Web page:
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Wednesday, August 30, 2006

Crazy Creepy Sci-Fi Acoustic Levitation Device... Its Real

It sounds as creepy sci-fi as it looks, too. Thanks to musicthing for finding this awesome little video:

Dr. Deak says:
This is an acoustic levitation chamber I designed and built in 1987 as a micro-gravity experiment for NASA related subject matter.
The 12 inch cubed plexiglas Helmholtz Resonant Cavity has 3 speakers attached to the cube by aluminium acoustic waveguides.
By applying a continuous resonant(600Hertz) sound wave, and by adjusting the amplitude and phase relationship amongst the 3 speakers; I was able to control levitation and movement in all 3 (x,y,z) axis of the ambient space.
This research was used to show the effects of micro-gravity conditions that exist in the space shuttle environment in orbit, but done here on Earth in a lab.

Monday, August 28, 2006

Snare Drum Gods

Ivan Pacheco

Niko Jasniewicz

Friday, August 25, 2006

Video: OK Go - Here It Goes Again

What an ingenious low budget video.

OK Go - Here It Goes Again


Tuesday, August 22, 2006

Ghost Ridin: Gettin Hyphy in the Streets

Funny that the thing to take Hyphy from the underground to the mainstream looks like it will be Ghost Riding The Whip, also known as jumping around like a fool in, on and in front of your driverless moving car.

To ghost ride, frequently used in the context of "ghost riding the whip" (a "whip" being a vehicle) or simply ghostin is one of the latest trends to be popularized by the "Hyphy Movement", which originated in the Bay Area of California. This act involves the driver and/or passengers of any given vehicle exiting while it is still rolling and dancing beside it or on the hood or roof. It is one of the highest forms of "going dumb" and a representation of the style of hyphy. The term "ghost ride the whip" was given nationwide exposure in E-40's song Tell Me When to Go. However, E-40 was not the first to use this term, as it was coined much earlier by other Bay Area rappers such as Mac Dre. (Wikipedia)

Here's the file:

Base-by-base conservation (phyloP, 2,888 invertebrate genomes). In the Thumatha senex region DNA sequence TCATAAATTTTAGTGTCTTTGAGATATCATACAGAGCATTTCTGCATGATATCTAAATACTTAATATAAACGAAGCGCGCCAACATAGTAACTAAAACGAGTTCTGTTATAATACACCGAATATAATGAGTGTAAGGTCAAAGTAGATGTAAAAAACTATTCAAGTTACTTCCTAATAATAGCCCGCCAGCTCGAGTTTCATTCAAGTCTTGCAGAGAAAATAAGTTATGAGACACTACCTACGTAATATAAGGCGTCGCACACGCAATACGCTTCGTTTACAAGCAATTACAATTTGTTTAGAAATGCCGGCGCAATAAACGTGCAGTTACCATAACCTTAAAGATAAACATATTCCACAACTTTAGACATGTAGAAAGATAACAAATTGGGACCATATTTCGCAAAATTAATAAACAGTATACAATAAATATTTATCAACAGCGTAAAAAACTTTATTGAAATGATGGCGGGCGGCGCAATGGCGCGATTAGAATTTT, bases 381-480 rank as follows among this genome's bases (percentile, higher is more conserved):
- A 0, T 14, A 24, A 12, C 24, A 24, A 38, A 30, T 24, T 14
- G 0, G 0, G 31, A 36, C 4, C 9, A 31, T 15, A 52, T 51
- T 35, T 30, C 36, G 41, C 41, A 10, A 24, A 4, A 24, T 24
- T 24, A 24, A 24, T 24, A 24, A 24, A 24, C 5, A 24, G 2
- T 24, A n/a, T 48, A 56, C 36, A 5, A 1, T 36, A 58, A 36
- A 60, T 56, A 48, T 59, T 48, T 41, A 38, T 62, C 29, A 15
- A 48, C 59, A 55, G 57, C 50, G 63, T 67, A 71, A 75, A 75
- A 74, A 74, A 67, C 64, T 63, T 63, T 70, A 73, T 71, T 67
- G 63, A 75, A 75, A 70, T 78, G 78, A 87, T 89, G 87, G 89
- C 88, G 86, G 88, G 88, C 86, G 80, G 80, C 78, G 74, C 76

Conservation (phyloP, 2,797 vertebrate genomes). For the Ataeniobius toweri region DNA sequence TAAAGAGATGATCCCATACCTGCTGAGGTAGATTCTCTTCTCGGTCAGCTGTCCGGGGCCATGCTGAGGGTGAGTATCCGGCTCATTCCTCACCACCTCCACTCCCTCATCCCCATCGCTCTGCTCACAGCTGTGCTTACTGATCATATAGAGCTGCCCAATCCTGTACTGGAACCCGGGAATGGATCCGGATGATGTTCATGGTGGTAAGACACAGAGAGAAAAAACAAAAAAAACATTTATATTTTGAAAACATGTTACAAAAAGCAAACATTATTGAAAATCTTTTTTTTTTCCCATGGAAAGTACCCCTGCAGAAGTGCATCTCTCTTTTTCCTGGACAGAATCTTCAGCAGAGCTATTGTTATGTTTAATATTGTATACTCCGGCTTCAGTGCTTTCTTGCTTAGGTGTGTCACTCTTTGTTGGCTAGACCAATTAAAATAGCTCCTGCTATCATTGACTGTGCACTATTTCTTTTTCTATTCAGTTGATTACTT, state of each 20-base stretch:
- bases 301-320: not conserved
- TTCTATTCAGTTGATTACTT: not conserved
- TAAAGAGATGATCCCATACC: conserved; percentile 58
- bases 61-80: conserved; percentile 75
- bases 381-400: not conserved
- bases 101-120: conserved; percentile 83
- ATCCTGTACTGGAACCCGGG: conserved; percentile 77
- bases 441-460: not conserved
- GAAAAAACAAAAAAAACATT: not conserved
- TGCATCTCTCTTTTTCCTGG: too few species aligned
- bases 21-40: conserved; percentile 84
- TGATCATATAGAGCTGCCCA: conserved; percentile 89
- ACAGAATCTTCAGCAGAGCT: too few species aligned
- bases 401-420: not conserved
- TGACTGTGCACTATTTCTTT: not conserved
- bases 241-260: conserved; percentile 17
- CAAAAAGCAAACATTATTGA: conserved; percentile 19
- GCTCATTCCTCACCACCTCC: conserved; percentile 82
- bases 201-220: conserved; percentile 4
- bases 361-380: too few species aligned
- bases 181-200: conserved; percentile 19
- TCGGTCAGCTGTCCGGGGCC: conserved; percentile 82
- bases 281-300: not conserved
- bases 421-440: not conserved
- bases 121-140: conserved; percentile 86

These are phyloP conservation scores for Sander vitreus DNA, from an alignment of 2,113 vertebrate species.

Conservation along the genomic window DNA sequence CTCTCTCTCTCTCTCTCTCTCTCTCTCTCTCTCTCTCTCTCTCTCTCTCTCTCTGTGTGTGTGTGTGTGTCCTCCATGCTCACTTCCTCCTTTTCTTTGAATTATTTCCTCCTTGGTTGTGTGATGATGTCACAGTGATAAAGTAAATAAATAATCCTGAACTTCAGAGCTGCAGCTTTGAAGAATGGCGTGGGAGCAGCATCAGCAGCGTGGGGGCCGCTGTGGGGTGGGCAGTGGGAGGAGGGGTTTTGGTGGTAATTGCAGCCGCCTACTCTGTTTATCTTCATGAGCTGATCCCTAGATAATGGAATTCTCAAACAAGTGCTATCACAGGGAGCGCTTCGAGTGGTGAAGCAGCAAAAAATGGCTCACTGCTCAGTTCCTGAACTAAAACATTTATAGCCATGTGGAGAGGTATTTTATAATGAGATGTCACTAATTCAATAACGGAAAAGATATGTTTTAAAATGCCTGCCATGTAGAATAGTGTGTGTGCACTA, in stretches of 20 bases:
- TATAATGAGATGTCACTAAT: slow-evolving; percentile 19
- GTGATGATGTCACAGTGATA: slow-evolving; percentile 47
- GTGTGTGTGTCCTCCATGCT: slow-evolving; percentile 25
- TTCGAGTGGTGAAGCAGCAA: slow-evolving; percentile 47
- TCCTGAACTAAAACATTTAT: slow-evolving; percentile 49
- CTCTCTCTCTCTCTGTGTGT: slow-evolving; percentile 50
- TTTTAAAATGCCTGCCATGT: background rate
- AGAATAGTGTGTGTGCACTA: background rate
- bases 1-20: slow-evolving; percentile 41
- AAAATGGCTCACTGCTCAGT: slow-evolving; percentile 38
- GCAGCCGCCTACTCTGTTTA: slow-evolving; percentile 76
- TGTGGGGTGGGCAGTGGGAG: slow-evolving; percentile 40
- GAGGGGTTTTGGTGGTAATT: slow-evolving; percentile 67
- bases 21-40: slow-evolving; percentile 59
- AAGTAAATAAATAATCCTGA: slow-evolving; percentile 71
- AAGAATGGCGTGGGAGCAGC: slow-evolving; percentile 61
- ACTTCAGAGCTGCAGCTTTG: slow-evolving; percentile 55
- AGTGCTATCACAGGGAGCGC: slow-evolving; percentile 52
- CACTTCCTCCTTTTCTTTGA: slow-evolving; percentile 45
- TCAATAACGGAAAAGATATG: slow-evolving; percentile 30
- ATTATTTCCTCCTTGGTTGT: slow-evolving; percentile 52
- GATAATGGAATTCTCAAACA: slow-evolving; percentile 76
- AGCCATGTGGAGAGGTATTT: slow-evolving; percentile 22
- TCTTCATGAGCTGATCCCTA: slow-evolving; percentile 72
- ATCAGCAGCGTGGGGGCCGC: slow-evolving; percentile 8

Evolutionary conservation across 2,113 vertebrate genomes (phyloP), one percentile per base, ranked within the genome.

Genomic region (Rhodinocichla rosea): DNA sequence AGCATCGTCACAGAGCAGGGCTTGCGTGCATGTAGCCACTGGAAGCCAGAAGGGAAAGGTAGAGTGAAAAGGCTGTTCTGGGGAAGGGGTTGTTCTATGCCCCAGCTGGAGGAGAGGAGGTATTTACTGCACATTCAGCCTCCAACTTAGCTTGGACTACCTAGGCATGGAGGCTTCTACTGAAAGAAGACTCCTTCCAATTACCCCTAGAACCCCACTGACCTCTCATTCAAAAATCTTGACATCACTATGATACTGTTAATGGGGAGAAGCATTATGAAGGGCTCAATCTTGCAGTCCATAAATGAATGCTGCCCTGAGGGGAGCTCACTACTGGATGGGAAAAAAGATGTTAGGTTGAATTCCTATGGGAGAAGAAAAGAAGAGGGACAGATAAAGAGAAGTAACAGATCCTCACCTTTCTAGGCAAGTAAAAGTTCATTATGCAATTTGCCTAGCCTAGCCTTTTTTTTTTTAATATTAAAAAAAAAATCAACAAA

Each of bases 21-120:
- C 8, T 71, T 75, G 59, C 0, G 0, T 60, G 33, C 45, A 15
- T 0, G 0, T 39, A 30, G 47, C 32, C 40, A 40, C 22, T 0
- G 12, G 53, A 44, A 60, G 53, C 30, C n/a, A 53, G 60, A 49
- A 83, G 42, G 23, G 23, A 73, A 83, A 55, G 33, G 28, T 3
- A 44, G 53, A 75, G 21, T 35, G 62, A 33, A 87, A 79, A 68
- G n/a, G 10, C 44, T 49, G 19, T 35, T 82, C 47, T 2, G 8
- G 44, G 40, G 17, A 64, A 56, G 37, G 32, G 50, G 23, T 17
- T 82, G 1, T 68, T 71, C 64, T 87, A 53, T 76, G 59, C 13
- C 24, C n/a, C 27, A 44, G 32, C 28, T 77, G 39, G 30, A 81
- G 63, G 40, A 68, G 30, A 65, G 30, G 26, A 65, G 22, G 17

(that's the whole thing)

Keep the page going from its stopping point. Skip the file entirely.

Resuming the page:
Boing boing has it covered:

Ghost ride da whip

Here is a great post with tons of videos links to kids Ghost Ridin all over the place:

"Ghost riding" becomes "dangerous teen car craze"

They don't call it "Gettin Stoopid" for nothing.

UPDATE - Here's the latest soundtrack for your stupid driving needs: The first single off Mistah FAB's new album, Yellow Bus Rydah, due out in September. It's called Ghost Ride It, and I assure you that you really don't want to miss out on Mistah FAB in fine form, rapping over Ray Parker Jr.'s classic Ghostbusters theme. Hear it courtesy of our friends over at Hellatight.com.

- Jacob Z.

Monday, August 21, 2006

Music from the Stars, Literally

Now downloadable: music of the stars

Ancient Greeks thought planets and stars were embedded in vast crystal spheres that hummed as they spun around the heavens, giving off what the ancients called the music of the spheres.

It was a beautiful idea, and wrong.

But not totally wrong. There are no crystal spheres; but as astronomers found out in the 1970s, the sun and other stars do actually sing, said astronomer Donald Kurtz of The University of Central Lancashire in Preston, U.K.

The eerie tones are now downloadable

(via digg)

Stevie Wonder on Sesame St in 1973

Its great to hear a live version of my favorite Stevie Wonder song of all time:

Stevie Wonder - Superstition Sesame St

Check out the talk-box action on this one:

Stevie Wonder - Sesame song (live)

Thursday, August 17, 2006

Joyful Sounds From Congo

Sometimes the only music happy enough is African music, and before I'm accused of speaking of the continent like I think it has a monoculture, today I'm referring in particular of the music of the Democratic Republic of Congo.